Well thats it. There should be enough information for the next person looking for a way to connect their Huawei E3131 to a Raspberry Pi and get on the Internet. Thats what we do. We make something and add to it and write about it for the next person.

I love Linux.

06.07.2014. 01:02

Building Ubuntu

My favorite operating system for computers is Linux. I've been using Ubuntu for many years, probably since Version 6, and for practical do-a-job installations I'll usually install version 10.04 LTS.

It is an old version but runs nicely on older machines and still installs and updates (although not much longer). I currently have several HP desktop P4 boxes crunching on Einstein@home running Ubuntu 10.04 server and they do a nice job.

One thing I hadn't tried was installing the Gnome Desktop on top of Ubuntu Server rather than just using my Ubuntu Desktop install disk. As it turned out, Ubuntu Server core installed takes very little space and dropping the Gnome Desktop on it was quite easy.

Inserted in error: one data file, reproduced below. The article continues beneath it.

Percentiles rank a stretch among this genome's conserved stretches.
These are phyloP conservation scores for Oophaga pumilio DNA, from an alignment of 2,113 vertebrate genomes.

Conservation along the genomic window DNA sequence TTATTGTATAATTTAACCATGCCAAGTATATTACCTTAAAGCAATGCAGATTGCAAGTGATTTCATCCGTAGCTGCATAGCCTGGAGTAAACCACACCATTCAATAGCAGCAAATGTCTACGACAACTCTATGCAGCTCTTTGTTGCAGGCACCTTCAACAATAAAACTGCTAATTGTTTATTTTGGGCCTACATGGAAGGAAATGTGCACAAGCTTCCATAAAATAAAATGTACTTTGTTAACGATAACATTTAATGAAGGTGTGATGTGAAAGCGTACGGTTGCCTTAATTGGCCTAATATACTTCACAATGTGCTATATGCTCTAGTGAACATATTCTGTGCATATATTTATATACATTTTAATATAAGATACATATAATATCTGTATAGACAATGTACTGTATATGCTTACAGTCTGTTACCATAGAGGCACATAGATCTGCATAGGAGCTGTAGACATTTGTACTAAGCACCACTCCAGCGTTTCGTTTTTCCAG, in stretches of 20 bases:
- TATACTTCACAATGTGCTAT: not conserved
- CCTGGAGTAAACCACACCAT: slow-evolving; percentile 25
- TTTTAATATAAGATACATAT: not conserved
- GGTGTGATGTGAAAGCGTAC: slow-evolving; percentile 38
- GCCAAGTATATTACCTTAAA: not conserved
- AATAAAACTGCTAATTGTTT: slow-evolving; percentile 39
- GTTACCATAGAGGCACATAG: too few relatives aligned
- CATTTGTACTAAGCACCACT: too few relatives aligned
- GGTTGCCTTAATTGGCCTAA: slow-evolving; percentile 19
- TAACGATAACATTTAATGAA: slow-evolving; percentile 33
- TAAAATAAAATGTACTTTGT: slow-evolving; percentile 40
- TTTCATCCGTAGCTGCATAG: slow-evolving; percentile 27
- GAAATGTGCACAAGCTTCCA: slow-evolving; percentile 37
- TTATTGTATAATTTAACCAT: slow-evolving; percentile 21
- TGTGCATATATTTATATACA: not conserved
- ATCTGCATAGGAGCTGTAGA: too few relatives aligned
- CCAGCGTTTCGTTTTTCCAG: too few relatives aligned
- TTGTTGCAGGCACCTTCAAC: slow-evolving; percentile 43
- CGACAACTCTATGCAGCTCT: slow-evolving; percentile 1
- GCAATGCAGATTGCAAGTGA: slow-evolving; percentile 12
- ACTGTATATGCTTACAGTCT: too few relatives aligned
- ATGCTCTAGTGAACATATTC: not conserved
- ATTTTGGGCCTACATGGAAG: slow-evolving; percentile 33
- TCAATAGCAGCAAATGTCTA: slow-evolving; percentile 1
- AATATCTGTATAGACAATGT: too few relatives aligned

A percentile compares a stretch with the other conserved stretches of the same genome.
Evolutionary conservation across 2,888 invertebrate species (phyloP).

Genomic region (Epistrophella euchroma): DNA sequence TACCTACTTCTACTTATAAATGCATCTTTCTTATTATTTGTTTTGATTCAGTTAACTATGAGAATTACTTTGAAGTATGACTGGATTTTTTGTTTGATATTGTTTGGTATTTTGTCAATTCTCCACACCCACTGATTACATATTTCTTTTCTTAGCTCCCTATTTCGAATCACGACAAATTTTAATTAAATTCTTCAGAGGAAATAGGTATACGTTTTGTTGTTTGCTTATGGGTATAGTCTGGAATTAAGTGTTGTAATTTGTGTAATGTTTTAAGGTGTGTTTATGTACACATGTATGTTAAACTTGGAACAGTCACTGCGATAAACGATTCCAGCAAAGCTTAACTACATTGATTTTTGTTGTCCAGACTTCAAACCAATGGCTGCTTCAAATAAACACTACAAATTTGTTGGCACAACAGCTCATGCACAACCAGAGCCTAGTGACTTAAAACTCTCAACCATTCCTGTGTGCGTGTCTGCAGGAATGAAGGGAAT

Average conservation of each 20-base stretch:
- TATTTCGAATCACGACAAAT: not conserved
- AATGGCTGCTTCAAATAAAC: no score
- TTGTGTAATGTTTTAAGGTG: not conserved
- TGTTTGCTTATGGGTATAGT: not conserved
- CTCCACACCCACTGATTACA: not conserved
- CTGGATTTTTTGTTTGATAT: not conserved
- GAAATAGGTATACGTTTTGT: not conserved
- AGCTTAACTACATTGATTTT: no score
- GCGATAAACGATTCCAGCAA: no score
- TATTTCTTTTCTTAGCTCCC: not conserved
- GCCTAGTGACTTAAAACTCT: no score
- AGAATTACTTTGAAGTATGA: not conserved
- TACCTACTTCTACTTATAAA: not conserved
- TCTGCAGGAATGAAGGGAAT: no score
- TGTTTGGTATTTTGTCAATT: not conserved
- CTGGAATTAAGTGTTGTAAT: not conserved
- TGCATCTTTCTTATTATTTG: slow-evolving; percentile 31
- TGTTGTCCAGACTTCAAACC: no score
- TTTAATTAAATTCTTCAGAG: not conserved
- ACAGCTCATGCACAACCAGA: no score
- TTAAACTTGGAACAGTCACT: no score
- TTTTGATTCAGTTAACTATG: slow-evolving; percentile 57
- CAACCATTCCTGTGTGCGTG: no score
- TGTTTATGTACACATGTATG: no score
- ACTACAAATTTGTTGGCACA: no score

The Ubuntu forums contain heaps of useful information so I went looking for some suggested install scripts for Gnome Desktop. The easiest seemed to be:
'sudo apt-get install gnome-core gdm indicator-applet-session'
which installed the gnome core, gnome desktop manager and the indicator applet.

I also needed to install Firefox, Gimp and Gftp plus Network Manager (network-manager-gnome). I decided to also add Banshee for playing music and VLC for video. Firefox needed the FlashPlayer plugin as well (sudo cp libflashplayer.so /usr/lib/mozilla/plugins).

I wanted to try Gnome Desktop and use Epiphany Web Browser. I also needed to then install FlashPlayer through PluginWrapper.
I found this after a bit of googling.
Flash is GTK+2 and Epiphany is GTK+3...that's the problem.
install flash 'sudo apt-get install flashplugin-installer'
install nspluginwrapper 'sudo apt-get install nspluginwrapper'
then 'sudo nspluginwrapper -i /usr/lib/flashplugin-installer/libflashplayer.so'
Lastly 'nspluginwrapper -v -a -n -i'
The above worked nicely and I then had Flash running with Epiphany browser.

I went looking for a theme to use on the desktop and installed 'Ubuntu Sunrise'. It gives a pleasant orange look to the desktop.

So its not hard to install the server version of Ubuntu, put the Gnome Desktop on it and give it a nice look. Job done.

23.05.2014. 09:55